BEFORE ME the undersigned authority personally appeared Sara Green Mele, MS, CCC-SLP, who being first duly sworn, deposes and says:

1. My name is Sara Green Mele, and I have been engaged in the continuous private practice of speech-language pathology since 1996, and have served on the staff of the Rehabilitation Institute of Chicago from 1996 to 1999 and from 2001 to the present. Prior to that I practiced cognitive therapy at Baylor Institute for Rehabilitation in Dallas Texas. In both settings I worked with the broad range of brain injured populations. The Rehabilitation Institute of Chicago is affiliated with Northwestern University Feinberg School of Medicine, and is recognized in the United States rehabilitation community as the top facility in the United States. The Baylor Institute for Rehabilitation is affiliated with Baylor University Medical Center, and is recognized in the United States rehabilitation community as one of the top ten facilities in the United States. I am a clinical lecturer at Northwestern University Feinberg School of Medicine, and lecture for continuing medical education credits (CME) through the Rehabilitation Institute’s continuing education program as well as at national conferences. In April of this year I participated in the presention of a two-day head injury course entitled Interdisciplinary Rehabilitation Management in Traumatic Brain Injury to over two hundred health professionals in Tampa, Florida. My full curriculum vitae is attached.

2. In my practice, I treat many patients who have had diffuse brain injury, both anoxic and hypoxic, and I am familiar with states of impairment known as coma, coma-like, minimally conscious and persistent vegetative state. I regularly participate in the evaluation and cognitive/linguistic diagnosis of patients whose differential diagnosis include such conditions. In connection with my practice of speech-language pathology, I also evaluate patients, and train others in the evaluation of patients for swallowing function. During my career as a speech-language pathologist, I have personally treated approximately thirty patients similar to Terri Schiavo.

3. In evaluating patients for rehabilitation, the Rehabilitation Institute of Chicago does not track the diagnosis of patients by their referring caregivers, but rather evaluates them for itself because the misdiagnosis rate is so high.

4. While I have not physically examined Terri Schiavo, I have looked at her medical records at MediPlex covering the period from January to July of 1991, including physical therapy, speech and language therapy, and occupational therapy. Also, I have studied the video clips presented at the October 2002 Medical Evidentiary Hearing, along with audio recordings of Terri Schiavo interacting with her father in November of 2002. The observations that follow are all within the parameters of speech-language pathology, and are similar to the observations that I am called upon to make regularly in the course of treating patients as a speech-language pathologist. All conclusions are based on standards used in the speech-pathology profession in the treatment of patients such as Theresa Schiavo.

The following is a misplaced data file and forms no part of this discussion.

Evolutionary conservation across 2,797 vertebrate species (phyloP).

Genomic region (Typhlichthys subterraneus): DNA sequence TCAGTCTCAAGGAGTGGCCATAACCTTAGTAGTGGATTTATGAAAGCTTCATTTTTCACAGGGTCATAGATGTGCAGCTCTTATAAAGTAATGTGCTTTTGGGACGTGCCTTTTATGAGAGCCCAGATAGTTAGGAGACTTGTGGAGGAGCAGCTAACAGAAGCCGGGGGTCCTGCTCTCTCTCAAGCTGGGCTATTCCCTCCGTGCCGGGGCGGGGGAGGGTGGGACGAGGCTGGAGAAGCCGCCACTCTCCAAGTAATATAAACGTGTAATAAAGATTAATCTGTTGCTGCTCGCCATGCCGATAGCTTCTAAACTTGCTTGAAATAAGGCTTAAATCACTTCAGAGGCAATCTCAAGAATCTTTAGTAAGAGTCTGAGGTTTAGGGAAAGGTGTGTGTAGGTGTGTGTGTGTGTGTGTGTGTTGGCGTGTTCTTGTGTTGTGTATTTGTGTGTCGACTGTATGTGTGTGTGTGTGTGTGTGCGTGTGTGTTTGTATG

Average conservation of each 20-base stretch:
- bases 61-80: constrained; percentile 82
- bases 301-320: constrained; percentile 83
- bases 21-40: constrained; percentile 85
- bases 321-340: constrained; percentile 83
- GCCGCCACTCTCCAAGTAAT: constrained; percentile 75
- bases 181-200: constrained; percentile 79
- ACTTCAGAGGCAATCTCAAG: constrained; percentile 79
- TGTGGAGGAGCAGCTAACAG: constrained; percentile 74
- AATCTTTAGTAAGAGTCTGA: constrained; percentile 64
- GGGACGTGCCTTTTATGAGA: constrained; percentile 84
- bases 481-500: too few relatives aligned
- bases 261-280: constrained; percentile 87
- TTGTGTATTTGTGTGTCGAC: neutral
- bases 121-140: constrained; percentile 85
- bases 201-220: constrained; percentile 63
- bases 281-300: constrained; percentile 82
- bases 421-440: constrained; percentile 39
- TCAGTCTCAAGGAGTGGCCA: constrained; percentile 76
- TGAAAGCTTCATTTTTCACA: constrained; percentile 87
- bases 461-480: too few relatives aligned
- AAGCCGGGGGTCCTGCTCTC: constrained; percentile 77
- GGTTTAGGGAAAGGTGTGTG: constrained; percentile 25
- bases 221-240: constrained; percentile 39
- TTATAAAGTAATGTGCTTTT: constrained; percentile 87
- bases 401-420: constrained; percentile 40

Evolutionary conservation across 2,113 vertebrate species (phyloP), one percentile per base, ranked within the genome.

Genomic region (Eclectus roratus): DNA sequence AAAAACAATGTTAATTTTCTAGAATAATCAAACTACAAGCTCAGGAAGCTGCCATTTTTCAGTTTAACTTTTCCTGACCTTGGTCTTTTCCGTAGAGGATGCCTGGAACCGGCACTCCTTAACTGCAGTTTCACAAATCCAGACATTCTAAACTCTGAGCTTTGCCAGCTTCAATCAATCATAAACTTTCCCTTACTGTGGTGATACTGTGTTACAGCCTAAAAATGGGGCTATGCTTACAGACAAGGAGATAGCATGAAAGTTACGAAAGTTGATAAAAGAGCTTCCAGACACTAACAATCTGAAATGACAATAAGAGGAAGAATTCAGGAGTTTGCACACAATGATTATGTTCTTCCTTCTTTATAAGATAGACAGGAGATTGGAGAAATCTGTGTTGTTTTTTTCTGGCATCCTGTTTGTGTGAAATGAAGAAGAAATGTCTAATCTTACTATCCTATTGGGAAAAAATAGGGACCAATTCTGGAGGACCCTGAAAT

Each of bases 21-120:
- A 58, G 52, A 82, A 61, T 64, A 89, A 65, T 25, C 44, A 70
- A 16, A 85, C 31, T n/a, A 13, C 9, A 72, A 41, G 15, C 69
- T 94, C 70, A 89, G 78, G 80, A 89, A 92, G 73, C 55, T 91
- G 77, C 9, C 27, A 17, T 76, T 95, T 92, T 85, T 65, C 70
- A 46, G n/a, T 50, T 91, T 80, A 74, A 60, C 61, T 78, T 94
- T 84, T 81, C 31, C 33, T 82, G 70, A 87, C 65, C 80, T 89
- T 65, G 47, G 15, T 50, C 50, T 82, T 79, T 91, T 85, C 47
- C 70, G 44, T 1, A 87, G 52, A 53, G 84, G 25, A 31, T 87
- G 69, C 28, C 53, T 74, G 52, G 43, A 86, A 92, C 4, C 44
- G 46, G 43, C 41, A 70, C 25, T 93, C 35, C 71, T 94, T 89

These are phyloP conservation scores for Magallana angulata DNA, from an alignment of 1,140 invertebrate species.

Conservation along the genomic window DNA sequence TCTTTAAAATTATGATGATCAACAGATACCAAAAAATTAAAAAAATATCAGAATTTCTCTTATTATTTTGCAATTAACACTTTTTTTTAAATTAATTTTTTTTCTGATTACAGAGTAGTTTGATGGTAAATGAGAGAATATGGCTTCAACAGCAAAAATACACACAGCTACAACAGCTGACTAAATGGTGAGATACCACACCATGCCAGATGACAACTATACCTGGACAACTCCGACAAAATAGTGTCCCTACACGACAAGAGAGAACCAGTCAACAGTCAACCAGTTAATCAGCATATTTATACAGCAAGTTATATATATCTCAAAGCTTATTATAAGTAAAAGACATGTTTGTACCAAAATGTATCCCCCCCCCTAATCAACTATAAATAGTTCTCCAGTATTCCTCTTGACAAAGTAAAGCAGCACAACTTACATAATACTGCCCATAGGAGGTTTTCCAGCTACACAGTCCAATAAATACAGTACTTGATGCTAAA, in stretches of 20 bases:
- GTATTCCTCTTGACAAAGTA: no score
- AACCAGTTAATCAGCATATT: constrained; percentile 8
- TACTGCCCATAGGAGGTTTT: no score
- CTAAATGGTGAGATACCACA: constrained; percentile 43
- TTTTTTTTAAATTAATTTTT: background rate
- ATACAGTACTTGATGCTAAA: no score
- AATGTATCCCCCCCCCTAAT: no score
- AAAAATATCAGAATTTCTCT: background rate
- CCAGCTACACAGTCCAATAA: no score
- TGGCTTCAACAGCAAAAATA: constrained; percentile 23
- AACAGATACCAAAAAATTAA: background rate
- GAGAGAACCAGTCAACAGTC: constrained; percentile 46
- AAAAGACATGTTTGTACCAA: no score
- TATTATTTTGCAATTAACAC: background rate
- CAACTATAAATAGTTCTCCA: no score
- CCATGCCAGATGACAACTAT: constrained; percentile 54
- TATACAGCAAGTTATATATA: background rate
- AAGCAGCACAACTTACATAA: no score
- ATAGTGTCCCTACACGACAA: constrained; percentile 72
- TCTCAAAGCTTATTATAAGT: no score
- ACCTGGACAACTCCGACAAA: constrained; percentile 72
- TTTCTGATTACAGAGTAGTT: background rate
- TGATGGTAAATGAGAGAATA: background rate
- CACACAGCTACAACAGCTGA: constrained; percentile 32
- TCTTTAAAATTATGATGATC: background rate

5. Based on my experience and my observations, Mrs. Schiavo is clearly aware of her environment and interacts with it, albeit inconsistently. She is able to comprehend spoken language, and can, at least inconsistently, follow simple one-step commands. This is documented both in the MediPlex records and in the following behaviors noted in the following video segments:

C 01 (Examination of Dr. Cranford on July 9, 2002) – Terri appears to respond to her mother’s voice, although there is not much to differentiate between a generalized and localized response in this clip.

C 02 (same exam as above) – Terri appears to track a balloon. This is difficult to verify with complete certainty for two reasons. First, many of the camera shots are too “tight” on Terri’s face to be certain of the location of the balloon. Second, Dr. Cranford presents a great deal of information to Mrs. Schiavo very quickly. Even moderately brain-damaged patients have severe difficulty responding that quickly to commands. Such patients display a significant delay in processing, which Dr. Cranford does not seem to allow for. In the same clip, Terri appears to move her head toward Dr. Cranford’s voice, despite limited motor ability. Clearly, once her head is positioned, she appears to move her gaze toward a voice.

M 01 (Examination of Dr. Maxfield 9/4/02) – Although it is difficult to hear on the video, Terri appears to respond to the sound of her mother’s voice on a cell phone held to her ear. Additionally, Terri appears to move her head as well as her eyes in tracking a balloon.

M 03 (same exam as above) – Terri appears to have a purposeful laugh in response to the story from her childhood as related by her father in the video. This would appear to be an appropriate emotional reaction to latent memory.

H 01 (Examination of Dr. Hammesfahr 9/3/02) – Although Terri seems to fixate on the source of the music, there is little response until she hears her mother’s voice, at which time she smiles and moans purposefully.